The Expats

Nha Trang Travel Blog

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Staff at the Spot

Expats are a colorful lot wherever they hang their hat, or in some cases, hide it. Cambodia seemed a haven for the likes of aging European drug runners, former Chicago hit men, veteran French Foreign Legionnaires, out-of-work mercenaries, even an American soldier who never went home from the war. I understood why that country is dubbed the 'Wild, Wild East', but sometimes Cambodia seemed more like a 'Sunny Place for Shady People'. 


The several hundred expats here in Nha Trang are a much more relaxed, settled, and happy bunch. Germans, Russians, and Irish seem to outnumber Americans - for having small businesses anyway - and their numbers also include British, French, Canadians, Australians, and Swiss, among others from around the world.

The Spot
Many live here year-round; others, long enough to escape European or North American winters. Most are retirees from all walks of life married to Vietnamese and many are veterans.


Expats can provide a wealth of useful information wherever they live. They are often eager to share their hard-earned knowledge so I sought them out to learn about renting an apartment for a couple of months. The Kangarooski was their popular hangout last year. Since my arrival on the 6th, that bar has kept erratic hours but I finally caught up with Valirye, the boisterous Russian owner. He piloted MIG-21s in their Afghanistan War and has lived in Vietnam for several years. We exchanged aviation stories over a few beers and several glasses of fine vodka - the same generous vodka that, in recent months, had run the foreigners off in premature stages of inebriation.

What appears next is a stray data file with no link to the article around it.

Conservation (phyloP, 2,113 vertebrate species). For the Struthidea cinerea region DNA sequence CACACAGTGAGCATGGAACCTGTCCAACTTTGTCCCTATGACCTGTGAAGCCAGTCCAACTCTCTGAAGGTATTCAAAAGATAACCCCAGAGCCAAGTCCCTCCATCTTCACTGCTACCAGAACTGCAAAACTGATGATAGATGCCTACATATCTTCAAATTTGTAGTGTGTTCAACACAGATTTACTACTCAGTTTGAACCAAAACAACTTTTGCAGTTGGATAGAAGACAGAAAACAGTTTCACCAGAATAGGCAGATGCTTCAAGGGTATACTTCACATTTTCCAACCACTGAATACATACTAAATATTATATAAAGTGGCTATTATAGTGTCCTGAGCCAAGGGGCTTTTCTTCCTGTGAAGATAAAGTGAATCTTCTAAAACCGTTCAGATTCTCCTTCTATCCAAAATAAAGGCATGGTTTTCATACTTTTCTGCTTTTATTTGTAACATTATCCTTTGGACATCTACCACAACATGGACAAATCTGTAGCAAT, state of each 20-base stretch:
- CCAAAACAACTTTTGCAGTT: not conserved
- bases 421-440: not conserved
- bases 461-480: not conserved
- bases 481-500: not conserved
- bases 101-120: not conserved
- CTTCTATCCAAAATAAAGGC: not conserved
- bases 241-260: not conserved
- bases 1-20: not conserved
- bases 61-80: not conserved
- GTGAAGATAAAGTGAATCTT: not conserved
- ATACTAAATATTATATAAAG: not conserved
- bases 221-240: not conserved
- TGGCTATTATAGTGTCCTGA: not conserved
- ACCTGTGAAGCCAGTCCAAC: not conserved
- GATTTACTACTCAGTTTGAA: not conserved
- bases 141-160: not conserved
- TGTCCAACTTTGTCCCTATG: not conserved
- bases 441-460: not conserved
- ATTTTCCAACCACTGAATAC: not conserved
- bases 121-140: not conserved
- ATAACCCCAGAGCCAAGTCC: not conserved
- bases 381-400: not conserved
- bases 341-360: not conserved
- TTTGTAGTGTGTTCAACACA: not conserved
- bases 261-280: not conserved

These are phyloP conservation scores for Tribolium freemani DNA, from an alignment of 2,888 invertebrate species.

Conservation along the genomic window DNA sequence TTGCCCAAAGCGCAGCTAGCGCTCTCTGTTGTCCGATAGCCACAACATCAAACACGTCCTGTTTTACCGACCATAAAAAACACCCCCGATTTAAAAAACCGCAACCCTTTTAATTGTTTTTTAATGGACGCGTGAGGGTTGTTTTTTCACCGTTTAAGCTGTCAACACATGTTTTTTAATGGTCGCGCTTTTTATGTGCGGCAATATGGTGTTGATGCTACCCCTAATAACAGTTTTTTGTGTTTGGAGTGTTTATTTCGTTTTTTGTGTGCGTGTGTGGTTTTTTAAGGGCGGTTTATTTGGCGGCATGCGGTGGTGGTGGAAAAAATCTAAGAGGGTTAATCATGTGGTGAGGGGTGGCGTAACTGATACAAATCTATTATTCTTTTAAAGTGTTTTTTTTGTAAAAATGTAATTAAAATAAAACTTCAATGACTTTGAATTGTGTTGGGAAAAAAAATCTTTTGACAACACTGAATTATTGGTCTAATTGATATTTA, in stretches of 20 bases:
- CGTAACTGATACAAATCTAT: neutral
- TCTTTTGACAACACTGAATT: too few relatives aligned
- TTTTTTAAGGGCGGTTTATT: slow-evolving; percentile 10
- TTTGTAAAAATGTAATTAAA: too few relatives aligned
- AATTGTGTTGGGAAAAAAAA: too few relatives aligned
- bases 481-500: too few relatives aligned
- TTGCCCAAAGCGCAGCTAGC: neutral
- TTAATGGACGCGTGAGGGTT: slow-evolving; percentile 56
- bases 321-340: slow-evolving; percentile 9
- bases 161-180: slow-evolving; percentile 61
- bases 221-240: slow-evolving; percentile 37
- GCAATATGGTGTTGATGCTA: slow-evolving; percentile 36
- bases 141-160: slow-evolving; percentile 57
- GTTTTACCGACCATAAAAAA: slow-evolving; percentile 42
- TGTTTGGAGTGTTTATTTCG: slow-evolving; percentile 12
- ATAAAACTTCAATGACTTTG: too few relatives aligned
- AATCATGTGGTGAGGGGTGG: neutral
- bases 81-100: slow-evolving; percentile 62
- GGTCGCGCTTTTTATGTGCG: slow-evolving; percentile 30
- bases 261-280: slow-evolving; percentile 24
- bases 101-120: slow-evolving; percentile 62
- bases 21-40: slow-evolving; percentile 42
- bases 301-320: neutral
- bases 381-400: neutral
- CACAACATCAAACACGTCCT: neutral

Checkpoint Charlie is another popular expat hang-out
The Kangarooski is quiet now.


I caught up with a group of the alien residents at The Spot, an outdoor Irish beer garden-restaurant which is run by the witty and jovial Wilson and his Vietnamese wife. The place has excellent Western and Vietnamese food; the beer, cold and cheap. Steve was there. I had met him last year on my two day visit to Nha Trang. He flew Huey gunships up-country during the war, came back for a visit with some Army buddies, and decided to stay. That was seven years ago and he has only been home to Minnesota once since. It was Steve who had planted in my mind the idea to get an apartment for a couple of months - something I had never done while low-budget traveling.


Steve introduced me to some of the other expats who had converged for a weekly pool tournament. Ken, a Marine veteran from Louisiana, offered the fourth floor of his house for two million Vietnamese Ðong per month. Since most apartments require a three to six month contract and did not include kitchen utensils, general appliances, or linens, I agreed to have a look at the place. Two million Ðong equals about US$125.

muctieuvietnam says:
"Two million Ðong equals about US$125." - January 2008. That is about a 16,000 VND to 1 USD exchange rate. I went to visit Việt Nam this past summer, August 2010 and the exchange rate was 19,500 VND to 1 USD...that's about a 22% increase over 2-1/2 years. Or a weakness in the VND compared to the USD. It's no wonder many Vietnamese keep Dollars as an inflation hedge. Thanks for the information Dan. I'm wondering how much I'll need in USD to rent a apartment per month in 2011.
Posted on: Dec 04, 2010
blenderboy says:
Dan.was great travling with u for the day in AZ..cant wait to share cheap beers and shrimp with u in some exotic local...enjoy that sun/winter on its way to Milwaukee tonight

Jim in Milwaukee
Posted on: Nov 23, 2008
sylviandavid says:
Great blog...... Good idea to get an apartment... good to have a frig and couch..... Interesting characters.... sylvia
Posted on: Feb 06, 2008
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Staff at the Spot
Staff at the Spot
The Spot
The Spot
Checkpoint Charlie is another popu…
Checkpoint Charlie is another pop…
Nha Trang
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